This includes all continental and island land area, including Antarctica. If Antarctica is excluded population density rises to over 55 people per km2. However, over half of the Earth's land mass consists of areas inhospitable to human habitation, such as deserts and high mountains, population tends to cluster around seaports and fresh-water sources. Thus, this number by itself does not give any helpful measurement of human population density. Several of the most densely populated territories in the world are city-states and dependencies; these territories have a small area and a high urbanization level, with an economically specialized city population drawing on rural resources outside the area, illustrating the difference between high population density and overpopulation The potential to maintain the agricultural aspects of deserts is limited as there is not enough precipitation to support a sustainable land. The population in these areas are low. Therefore, cities in the Middle East, such as Dubai, have been increasing in population and infrastructure growth at a fast pace.
Cities with high population densities are, by some, considered to be overpopulated, though this will depend on factors like quality of housing and infrastructure and access to resources. Most of the most densely populated cities are in Southeast Asia, though Cairo and Lagos in Africa fall into this category. City population and area are, however dependent on the definition of "urban area" used: densities are invariably higher for the central city area than when suburban settlements and the intervening rural areas are included, as in the areas of agglomeration or metropolitan area, the latter sometimes including neighboring cities. For instance, Milwaukee has a greater population density when just the inner city is measured, the surrounding suburbs excluded. In comparison, based on a world population of seven billion, the world's inhabitants, as a loose crowd taking up ten square feet per person, would occupy a space a little larger than Delaware's land area; the Gaza Strip has a population density of 5,046 pop/km.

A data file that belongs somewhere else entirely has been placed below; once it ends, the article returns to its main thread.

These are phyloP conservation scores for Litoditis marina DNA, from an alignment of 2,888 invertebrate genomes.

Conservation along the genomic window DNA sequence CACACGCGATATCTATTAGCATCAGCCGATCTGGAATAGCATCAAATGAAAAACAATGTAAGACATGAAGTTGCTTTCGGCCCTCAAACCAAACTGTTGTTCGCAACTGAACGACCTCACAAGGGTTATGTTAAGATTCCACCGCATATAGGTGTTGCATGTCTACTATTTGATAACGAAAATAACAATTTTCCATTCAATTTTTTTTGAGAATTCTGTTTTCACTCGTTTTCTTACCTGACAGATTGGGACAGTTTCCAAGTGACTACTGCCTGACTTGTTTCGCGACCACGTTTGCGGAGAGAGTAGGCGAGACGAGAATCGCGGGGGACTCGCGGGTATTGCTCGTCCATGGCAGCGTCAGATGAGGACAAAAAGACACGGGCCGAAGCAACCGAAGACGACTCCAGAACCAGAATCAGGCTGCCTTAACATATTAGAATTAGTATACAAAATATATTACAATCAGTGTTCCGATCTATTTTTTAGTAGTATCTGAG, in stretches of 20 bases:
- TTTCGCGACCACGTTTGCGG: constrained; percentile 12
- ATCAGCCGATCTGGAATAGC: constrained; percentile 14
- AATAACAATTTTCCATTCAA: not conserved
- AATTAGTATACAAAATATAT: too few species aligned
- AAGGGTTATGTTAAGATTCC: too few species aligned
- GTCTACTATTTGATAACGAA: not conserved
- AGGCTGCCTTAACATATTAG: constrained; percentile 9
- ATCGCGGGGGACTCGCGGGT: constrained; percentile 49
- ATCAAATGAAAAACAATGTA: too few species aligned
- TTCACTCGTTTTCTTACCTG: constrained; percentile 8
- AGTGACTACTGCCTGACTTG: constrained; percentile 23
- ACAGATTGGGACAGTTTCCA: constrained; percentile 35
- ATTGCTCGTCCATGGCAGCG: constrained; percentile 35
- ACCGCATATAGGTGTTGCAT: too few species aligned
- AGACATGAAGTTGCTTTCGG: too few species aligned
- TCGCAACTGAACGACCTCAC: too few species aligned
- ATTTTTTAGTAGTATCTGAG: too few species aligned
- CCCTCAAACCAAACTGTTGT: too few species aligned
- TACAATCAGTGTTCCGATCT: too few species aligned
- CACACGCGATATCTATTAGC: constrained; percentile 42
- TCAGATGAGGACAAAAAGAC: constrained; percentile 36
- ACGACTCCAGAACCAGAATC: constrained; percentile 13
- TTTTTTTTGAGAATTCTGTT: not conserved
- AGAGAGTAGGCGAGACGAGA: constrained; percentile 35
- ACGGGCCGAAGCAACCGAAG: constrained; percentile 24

Although arithmetic density is the most common way of measuring population density, several other methods have been developed to provide a more accurate measure of population density over a specific area. Arithmetic density: The total number of people / area of land Physiological density: The total population / area of arable land Agricultural density: The total rural population / area of arable land Residential density: The number of people living in an urban area / area of residential land Urban density: The number of people inhabiting an urban area / total area of urban land Ecological optimum: The density of population that can be supported by the natural resources Demography Human geography Idealized population Optimum population Population genetics Population health Population momentum Population pyramid Rural transport problem Small population size Distance sampling List of population concern organizations List of countries by population density List of cities by population density List of city districts by population density List of English districts by population density List of European cities proper by population density List of United States cities by population density List of islands by population density List of U.
S. states by population density List of Australian suburbs by population density Selected Current and Historic City, Ward & Neighborhood Density Duncan Smith / UCL Centre for Advanced Spatial Analysis. "World Population Density". Exploratory map shows data from the Global Human Settlement Layer produced by the European Commission JRC and the CIESIN Columbia University
In meteorology, precipitation is any product of the condensation of atmospheric water vapor that falls under gravity. The main forms of precipitation include drizzle, sleet, snow and hail. Precipitation occurs when a portion of the atmosphere becomes saturated with water vapor, so that the water condenses and "precipitates", thus and mist are not precipitation but suspensions, because the water vapor does not condense sufficiently to precipitate. Two processes acting together, can lead to air becoming saturated: cooling the air or adding water vapor to the air. Precipitation forms as smaller droplets coalesce via collision with other rain drops or ice crystals within a cloud. Short, intense periods of rain in scattered locations are called "showers."Moisture, lifted or otherwise forced to rise over a layer of sub-freezing air at the surface may be condensed into clouds and rain. This process is active when freezing rain occurs. A stationary front is present near the area of freezing rain and serves as the foci for forcing and rising air.